This is some really interesting stuff from Jim Hopper. We know that “fight or flight” doesn’t truly represent the common reactions to being assaulted, So rather than trying to add new terms, why not just rethink the entire thing?
“With this terminology, behavioral language isn’t used for a physiological state, and the behavioral words that are used, “reflexes and habits,” don’t leave out the most common responses to being assaulted. When you put the terms together, everything makes sense, everything reflects reality, and everything fits with the science: when people are being (sexually) assaulted their brains and bodies typically go into survival mode, and in that state their behaviors typically consist of reflexes and habits.”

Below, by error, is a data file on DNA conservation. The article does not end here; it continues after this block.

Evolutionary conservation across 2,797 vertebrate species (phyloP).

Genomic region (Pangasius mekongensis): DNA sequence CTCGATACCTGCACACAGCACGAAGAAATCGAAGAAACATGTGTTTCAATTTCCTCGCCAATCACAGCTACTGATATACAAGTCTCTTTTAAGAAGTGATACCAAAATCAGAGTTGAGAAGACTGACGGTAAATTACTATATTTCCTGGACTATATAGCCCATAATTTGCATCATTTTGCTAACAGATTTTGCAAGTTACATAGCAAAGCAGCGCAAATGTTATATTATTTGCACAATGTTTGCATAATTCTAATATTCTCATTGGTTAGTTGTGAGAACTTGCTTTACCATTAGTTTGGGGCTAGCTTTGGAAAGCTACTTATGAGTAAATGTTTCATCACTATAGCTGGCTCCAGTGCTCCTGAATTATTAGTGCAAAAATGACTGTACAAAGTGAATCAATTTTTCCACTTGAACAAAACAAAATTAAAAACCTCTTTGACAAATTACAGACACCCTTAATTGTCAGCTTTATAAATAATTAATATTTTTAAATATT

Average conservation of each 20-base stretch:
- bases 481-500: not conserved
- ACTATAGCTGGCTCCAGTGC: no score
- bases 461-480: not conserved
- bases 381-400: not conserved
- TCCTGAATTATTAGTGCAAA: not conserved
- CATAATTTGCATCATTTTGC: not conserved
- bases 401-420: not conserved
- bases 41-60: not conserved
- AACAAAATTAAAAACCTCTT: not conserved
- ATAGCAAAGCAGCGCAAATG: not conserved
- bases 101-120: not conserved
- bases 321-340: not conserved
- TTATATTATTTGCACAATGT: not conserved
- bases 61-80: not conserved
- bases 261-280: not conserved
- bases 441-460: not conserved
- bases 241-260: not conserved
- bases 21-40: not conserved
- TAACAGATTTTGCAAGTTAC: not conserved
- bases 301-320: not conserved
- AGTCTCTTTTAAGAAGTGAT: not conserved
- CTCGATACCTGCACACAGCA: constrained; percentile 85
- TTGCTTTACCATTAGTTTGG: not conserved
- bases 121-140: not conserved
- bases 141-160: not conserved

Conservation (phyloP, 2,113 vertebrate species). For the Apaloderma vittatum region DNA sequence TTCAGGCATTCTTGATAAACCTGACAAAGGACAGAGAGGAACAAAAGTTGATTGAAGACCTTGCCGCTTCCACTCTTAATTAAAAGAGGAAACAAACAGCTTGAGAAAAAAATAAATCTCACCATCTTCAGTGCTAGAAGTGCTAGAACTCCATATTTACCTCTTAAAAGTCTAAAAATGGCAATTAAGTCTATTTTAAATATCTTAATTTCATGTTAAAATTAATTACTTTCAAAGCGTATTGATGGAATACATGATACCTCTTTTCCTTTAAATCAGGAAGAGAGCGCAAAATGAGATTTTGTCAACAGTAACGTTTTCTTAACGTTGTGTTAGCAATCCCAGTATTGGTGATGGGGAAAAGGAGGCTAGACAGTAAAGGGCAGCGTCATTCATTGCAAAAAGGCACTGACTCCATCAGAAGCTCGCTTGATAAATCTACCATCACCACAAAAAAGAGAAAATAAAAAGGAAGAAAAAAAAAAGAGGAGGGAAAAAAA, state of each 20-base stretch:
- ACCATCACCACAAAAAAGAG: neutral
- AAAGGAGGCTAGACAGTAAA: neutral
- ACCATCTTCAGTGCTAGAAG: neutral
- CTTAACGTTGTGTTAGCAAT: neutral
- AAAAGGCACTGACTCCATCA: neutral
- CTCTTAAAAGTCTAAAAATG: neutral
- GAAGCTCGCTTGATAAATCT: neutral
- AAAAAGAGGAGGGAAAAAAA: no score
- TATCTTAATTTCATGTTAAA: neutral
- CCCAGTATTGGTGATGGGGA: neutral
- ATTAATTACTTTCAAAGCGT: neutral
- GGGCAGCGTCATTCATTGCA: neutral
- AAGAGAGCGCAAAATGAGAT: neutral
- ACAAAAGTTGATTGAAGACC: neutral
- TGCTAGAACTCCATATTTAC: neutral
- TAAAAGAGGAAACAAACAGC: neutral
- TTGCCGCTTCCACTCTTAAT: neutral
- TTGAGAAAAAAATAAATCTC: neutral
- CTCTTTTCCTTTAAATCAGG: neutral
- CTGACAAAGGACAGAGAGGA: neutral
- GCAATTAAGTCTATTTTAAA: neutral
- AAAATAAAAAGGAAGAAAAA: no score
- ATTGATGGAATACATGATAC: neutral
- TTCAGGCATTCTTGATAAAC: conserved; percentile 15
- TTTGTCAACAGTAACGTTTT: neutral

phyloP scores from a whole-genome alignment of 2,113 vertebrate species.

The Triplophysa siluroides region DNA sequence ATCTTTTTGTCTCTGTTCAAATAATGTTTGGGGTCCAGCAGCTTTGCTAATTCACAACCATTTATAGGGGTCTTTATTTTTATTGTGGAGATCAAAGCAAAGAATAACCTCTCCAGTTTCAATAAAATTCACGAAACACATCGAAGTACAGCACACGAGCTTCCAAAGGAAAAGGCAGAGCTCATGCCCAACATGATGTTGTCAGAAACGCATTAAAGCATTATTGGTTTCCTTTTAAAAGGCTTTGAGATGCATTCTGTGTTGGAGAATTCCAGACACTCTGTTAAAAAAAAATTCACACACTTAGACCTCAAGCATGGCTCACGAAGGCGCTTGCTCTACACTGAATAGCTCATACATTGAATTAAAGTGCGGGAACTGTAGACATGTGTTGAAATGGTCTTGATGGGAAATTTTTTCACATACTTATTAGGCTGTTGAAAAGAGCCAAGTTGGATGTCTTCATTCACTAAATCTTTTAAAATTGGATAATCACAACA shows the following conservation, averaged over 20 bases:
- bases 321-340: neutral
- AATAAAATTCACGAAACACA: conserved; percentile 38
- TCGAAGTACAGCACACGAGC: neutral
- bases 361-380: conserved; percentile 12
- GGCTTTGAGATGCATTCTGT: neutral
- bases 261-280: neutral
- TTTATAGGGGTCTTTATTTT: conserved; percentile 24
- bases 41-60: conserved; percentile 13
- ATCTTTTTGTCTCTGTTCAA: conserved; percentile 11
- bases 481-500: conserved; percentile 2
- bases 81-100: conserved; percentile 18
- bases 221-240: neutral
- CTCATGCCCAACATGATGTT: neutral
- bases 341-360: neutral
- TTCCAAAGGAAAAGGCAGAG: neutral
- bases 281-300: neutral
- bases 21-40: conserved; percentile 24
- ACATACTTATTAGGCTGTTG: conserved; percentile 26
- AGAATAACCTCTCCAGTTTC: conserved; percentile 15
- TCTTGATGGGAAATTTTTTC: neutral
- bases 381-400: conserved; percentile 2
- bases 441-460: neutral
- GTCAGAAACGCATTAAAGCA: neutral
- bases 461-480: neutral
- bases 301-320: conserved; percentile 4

Go read the whole thing. Personally, I would love to find a different way to describe it, and I like the idea of referring to “Survival Mode” and the various reflexive reactions we have when we go in to that mode, mostly because it’s a broader brush. It includes a lot of different options, and encompasses all the of the ways different people might react differently.
At the very least, maybe it can start to eliminate some of the stigma associated with not fighting or fleeing. That’s a good start.
Thanks to Rachel for bringing this article to my attention.